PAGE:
|Jmol-3D images||Image 1|
|Molar mass||45.04 g/mol|
|Appearance||Colorless, oily liquid|
|Melting point||2 to 3 °C (36 to 37 °F; 275 to 276 K)|
|Boiling point||210 °C (410 °F; 483 K)|
|Solubility in water||Miscible|
|Vapor pressure||0.08 mmHg at 20 °C|
|Acidity (pKa)||23.5 (in DMSO)|
|Flash point||154 °C (closed cup)|
|Related compounds||Carbamic acid
|Except where noted otherwise, data are given for materials in their standard state (at 25 °C (77 °F), 100 kPa)|
|(what is: / ?)|
Formamide, also known as methanamide, is an amide derived from formic acid. It is a clear liquid which is miscible with water and has an ammonia-like odor. It is chemical feedstock for the manufacture of sulfa drugs, other pharmaceuticals, herbicides, pesticides and the manufacture of hydrocyanic acid. It has been used as a softener for paper and fiber. It is a solvent for many ionic compounds. It has also been used as a solvent for resins and plasticizers.
Formamide will begin to partially decompose into carbon monoxide and ammonia at 180 °C. When heated strongly, formamide decomposes to hydrogen cyanide (HCN) and water vapor.
- HCOOCH2CH3 + NH3 → HCONH2 + CH3CH2OH
- CO + NH3 → HCONH2
- HCOOCH3 + NH3 → HCONH2 + CH3OH
with the possibility of the resulting methanol being recycled into more methyl formate, by reaction with carbon monoxide:
- CO + CH3OH → HCOOCH3
Formamide is also used as an RNA stabiliser in gel electrophoresis by deionizing RNA. In capillary electrophoresis, it is used for stabilizing (single) strands of denatured DNA.
Formamide is used to prepare primary amines directly from ketones via their N-formyl derivatives, using the Leuckart reaction.
Formamide has also been proposed as an alternative solvent to water, perhaps with the ability to support life with alternative biochemistries to that currently found on Earth. It can be formed by the reaction of hydrogen cyanide and water, has a large dipole moment, and dissolves almost everything that will dissolve in water.
RNA base creation
Formamide is highly corrosive on contact with skin or eyes and may be deadly if ingested. Inhalation of large amounts of formamide vapor may require medical attention. It is also a teratogen. Formamide should never be handled without proper safety attire including gloves and goggles. There is a small risk of decomposition into hydrogen cyanide and water.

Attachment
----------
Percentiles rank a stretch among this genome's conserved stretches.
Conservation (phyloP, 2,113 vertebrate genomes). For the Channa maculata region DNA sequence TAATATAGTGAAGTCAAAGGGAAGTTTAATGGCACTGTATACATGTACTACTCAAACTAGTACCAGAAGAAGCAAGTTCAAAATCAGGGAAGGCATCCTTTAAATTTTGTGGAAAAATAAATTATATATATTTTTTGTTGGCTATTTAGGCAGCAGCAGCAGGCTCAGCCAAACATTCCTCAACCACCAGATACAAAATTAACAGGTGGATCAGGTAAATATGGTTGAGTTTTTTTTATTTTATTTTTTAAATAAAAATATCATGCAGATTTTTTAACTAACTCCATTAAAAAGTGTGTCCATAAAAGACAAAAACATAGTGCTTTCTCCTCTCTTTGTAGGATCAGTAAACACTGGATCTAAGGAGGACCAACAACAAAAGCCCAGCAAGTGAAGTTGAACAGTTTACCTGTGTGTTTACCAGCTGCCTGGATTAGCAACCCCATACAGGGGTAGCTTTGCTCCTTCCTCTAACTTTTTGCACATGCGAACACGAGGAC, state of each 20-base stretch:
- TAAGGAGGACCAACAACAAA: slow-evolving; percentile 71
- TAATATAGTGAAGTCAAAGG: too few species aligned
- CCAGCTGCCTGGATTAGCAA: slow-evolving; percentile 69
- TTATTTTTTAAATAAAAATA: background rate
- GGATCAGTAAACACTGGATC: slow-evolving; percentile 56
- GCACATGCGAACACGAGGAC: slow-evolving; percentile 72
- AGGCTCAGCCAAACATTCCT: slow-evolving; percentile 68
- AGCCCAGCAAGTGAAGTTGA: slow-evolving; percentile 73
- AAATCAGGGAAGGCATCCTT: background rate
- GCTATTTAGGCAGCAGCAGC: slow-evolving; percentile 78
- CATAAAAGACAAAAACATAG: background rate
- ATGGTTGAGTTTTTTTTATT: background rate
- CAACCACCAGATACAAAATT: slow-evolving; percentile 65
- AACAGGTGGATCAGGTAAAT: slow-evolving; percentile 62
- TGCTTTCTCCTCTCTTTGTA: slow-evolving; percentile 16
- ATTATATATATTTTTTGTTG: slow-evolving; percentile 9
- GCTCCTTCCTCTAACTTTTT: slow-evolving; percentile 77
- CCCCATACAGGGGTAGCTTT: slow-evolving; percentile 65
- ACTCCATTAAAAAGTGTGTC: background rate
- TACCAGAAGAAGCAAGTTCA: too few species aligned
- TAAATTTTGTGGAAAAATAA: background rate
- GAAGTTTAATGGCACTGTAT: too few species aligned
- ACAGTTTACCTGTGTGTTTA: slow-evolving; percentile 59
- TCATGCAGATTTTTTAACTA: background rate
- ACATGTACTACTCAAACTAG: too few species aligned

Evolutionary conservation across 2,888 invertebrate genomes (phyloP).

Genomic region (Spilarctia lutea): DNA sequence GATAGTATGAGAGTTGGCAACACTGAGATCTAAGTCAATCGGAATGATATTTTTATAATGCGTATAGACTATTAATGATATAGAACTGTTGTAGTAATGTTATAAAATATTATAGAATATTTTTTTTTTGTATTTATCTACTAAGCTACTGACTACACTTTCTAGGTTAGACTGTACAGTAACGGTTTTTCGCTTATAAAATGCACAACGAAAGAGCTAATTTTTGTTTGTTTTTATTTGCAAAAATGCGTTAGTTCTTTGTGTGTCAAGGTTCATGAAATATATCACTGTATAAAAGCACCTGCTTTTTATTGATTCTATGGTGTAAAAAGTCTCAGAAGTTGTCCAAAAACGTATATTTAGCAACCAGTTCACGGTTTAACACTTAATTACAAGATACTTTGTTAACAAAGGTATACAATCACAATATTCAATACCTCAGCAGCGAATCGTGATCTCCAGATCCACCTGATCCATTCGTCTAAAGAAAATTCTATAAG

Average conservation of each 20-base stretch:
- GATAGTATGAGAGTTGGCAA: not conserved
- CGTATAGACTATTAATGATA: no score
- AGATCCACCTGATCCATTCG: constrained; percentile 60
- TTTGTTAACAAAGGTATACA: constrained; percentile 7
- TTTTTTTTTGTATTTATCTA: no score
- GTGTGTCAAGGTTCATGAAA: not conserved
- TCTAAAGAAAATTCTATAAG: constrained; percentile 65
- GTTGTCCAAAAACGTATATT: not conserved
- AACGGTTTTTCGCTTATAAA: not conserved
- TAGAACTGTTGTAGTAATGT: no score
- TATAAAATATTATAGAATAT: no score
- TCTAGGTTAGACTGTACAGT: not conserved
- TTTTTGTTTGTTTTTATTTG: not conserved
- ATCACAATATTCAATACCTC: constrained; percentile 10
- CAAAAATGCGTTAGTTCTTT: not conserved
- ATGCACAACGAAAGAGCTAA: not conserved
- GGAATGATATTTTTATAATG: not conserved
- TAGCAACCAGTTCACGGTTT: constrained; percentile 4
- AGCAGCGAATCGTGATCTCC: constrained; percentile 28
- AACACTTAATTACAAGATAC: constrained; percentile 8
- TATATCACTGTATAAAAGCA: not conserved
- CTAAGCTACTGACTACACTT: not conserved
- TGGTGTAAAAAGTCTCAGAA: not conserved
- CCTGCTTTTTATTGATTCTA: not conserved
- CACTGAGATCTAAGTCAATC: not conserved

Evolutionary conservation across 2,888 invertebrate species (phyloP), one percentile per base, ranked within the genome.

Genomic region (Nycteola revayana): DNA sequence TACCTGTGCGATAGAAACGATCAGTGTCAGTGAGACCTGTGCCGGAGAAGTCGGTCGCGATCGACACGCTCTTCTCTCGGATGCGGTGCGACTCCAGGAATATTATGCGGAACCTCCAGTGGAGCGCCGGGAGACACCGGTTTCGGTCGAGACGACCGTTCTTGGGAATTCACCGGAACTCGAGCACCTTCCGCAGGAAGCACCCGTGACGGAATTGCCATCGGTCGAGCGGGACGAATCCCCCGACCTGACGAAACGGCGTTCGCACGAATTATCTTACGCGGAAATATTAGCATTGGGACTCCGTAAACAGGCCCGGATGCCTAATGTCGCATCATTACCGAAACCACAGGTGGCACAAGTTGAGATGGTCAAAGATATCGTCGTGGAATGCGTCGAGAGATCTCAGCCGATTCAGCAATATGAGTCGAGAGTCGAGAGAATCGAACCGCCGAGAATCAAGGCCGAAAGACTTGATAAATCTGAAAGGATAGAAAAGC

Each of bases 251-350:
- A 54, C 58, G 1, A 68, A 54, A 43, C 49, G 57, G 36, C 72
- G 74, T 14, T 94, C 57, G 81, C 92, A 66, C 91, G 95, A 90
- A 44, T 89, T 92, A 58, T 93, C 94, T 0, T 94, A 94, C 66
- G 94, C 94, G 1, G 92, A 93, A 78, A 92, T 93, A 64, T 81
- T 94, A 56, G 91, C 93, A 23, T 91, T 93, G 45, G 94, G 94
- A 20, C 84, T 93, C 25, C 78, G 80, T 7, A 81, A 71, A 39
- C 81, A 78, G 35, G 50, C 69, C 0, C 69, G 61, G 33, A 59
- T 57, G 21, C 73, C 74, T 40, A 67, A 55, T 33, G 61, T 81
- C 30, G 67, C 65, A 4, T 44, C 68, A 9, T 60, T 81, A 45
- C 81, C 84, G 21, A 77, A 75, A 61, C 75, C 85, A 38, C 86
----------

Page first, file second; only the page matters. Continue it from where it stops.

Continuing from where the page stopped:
- CDC - NIOSH Pocket Guide to Chemical Hazards
- F. G. Bordwell, J. E. Bartmess and J. A. Hautala (1978). "Alkyl effects on equilibrium acidities of carbon acids in protic and dipolar aprotic media and the gas phase". J. Org. Chem. 43 (16): 3095–3101. doi:10.1021/jo00410a001.
- Hohn, A. (1999). "Formamide". In Kroschwitz, Jacqueline I. Kirk-Othmer Concise Encylclopedia of Chemical Technology (4th ed.). New York: John Wiley & Sons, Inc. pp. 943–944. ISBN 978-0471419617.
- Lorin, M. (1864). "Preparation of Formamide by means of Formiates and Oxalates". The Chemical News and Journal of Physical Science IX: 291. Retrieved 14 June 2014.
- Phelps, I.K.; Deming, C.D. (1908). "The Preparation of Formamide from Ethyl Formate and Ammonium Hydroxide". The Chemical News and Journal of Physical Science. XCVII: 86–87. Retrieved 14 June 2014.
- Vimal K. Kamineni, Yuri M. Lvov, and Tabbetha A. Dobbins (2007). "Layer-by-Layer Nanoassembly of Polyelectrolytes Using Formamide as the Working Medium". Langmuir 23 (14): 7423–7427. doi:10.1021/la700465n. PMID 17536845.
- Committee On The Limits Of Organic Life In Planetary Systems (2007). The Limits of Organic Life in Planetary Systems. Washington, DC: The National Academies Press. p. 74. ISBN 0-309-66906-5. Retrieved 2012-08-29.
- "Origin of Life: Adding UV Light Helps Form 'Missing G' of RNA Building Blocks". Science Daily. June 14, 2010.
- MSDS for formamide, hazard.com
- Lab use of formamide, University of Bath